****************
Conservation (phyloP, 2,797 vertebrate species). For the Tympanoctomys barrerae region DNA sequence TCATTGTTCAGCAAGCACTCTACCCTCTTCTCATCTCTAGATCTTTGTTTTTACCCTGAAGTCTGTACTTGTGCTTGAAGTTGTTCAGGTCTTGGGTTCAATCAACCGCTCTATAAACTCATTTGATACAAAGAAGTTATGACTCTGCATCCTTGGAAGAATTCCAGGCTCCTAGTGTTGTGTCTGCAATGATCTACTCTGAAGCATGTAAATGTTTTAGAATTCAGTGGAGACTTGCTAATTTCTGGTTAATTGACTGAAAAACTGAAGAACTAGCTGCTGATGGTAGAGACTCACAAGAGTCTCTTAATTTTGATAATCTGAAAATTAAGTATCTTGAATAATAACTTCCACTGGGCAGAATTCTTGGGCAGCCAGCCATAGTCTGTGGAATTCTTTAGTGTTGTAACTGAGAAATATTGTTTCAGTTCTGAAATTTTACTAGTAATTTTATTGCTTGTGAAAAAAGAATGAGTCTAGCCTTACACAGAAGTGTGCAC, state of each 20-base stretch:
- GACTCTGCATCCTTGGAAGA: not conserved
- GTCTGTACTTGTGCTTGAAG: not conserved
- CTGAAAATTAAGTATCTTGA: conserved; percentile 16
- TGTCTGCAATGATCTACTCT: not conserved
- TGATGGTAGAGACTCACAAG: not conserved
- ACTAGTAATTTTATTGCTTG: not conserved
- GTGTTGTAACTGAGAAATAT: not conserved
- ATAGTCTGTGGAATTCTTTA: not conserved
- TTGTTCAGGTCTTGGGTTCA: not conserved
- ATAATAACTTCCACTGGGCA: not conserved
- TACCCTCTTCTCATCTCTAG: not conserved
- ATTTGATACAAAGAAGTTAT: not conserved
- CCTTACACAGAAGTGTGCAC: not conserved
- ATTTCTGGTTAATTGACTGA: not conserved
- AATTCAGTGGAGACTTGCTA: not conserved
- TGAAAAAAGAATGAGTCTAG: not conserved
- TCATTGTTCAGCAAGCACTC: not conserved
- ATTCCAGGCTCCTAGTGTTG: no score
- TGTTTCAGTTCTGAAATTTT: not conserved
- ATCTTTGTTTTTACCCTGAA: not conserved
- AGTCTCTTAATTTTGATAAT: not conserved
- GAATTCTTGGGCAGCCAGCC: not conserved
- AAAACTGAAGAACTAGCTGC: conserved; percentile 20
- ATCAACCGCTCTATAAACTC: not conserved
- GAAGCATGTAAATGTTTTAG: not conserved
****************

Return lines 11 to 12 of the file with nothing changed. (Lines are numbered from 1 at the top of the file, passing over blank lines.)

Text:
- ATAATAACTTCCACTGGGCA: not conserved
- TACCCTCTTCTCATCTCTAG: not conserved